So should the government say that home birth is still the problem?
Lack of access
No less than PopCom executive director Lolito Tacardon said “reasons [for this] could be the delay in referral, and in general, the quality of the services being provided in the health facility.”
He told ANC that “if we have to assess the overall situation, it points to the overall quality of the health care system.”
Tacardon, however, stressed that “we do not have solid evidence yet as to the particular aspect of the overall quality of health care being provided in our facilities.”
But PopCom said one thing is clear: “The increasing rate of their mortalities in the past two years has been indicative of the difficulties in obtaining services related to maternal and newborn health.”
This, it said, “have produced fatal consequences” and is now prompting the government to provide enough medical attention to mothers and their newborns, especially in the latter’s first 1,000 days of their lives.
As stated by Tacardon, “this condition indicates an issue in accessing appropriate, quality and timely services from health care facilities.”
While he stressed that “we also have to investigate whether the increase in deaths were caused by home births,” the rise in deaths “poses a challenge to improve our local health system for emergency obstetric and newborn care,” which was definitely affected by the COVID-19 crisis.
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“Our health system should now be slowly recovering from the deluge of cases caused by the pandemic to ensure adequate services for other health concerns such as those related to maternal, infant and child health,” he said.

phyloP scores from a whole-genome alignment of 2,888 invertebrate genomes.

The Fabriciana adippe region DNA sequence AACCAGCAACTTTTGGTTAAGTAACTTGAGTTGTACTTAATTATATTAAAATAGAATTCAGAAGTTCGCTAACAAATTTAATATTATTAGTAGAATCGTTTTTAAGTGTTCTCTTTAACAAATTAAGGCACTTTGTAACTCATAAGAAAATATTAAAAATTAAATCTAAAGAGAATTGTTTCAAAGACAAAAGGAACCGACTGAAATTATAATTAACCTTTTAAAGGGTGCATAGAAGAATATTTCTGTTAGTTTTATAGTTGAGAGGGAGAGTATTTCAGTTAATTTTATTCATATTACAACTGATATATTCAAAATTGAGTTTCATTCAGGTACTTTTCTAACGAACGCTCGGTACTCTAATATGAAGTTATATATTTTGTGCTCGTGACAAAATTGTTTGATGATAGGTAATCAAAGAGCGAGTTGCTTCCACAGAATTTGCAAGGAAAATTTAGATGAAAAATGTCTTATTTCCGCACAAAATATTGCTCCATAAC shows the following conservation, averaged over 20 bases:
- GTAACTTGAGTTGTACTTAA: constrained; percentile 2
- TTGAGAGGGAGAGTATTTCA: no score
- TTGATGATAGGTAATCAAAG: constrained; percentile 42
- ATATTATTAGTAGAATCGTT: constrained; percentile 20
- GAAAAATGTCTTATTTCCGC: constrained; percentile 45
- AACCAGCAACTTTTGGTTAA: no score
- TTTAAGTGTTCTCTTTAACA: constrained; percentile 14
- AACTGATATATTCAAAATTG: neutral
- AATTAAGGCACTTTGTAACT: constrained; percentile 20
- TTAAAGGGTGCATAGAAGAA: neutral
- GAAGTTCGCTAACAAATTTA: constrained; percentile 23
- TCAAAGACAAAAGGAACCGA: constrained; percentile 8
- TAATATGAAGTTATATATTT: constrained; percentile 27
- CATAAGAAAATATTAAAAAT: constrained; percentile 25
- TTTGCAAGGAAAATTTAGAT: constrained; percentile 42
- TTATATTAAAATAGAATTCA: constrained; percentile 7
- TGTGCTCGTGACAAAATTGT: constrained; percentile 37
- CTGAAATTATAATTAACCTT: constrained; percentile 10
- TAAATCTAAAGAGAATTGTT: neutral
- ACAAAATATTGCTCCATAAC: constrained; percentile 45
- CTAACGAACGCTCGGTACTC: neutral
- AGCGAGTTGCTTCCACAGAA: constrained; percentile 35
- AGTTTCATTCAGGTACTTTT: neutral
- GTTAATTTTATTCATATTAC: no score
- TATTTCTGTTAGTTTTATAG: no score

Based on data from the 2017 National Demographic and Health Survey (NDHS), more than half of 15 to 49-year-old women have at least one problem in accessing health care, and the most common at 45 percent was “getting money for treatment.”
Younger women, who are 15 to 19 years old (64 percent), women with no education (76 percent), and women from the poorest households (72 percent) are more likely than the other women to report problems in accessing health care for themselves.
As stated in the NDHS, nine in 10 Filipino women received prenatal care from a skilled provider such as a midwife (50 percent), doctor (39 percent), or nurse (4 percent).
However, three percent of women received no prenatal care at all.
It was likewise learned that women with higher levels of education and those from the wealthiest households are most likely to receive prenatal care from a skilled provider.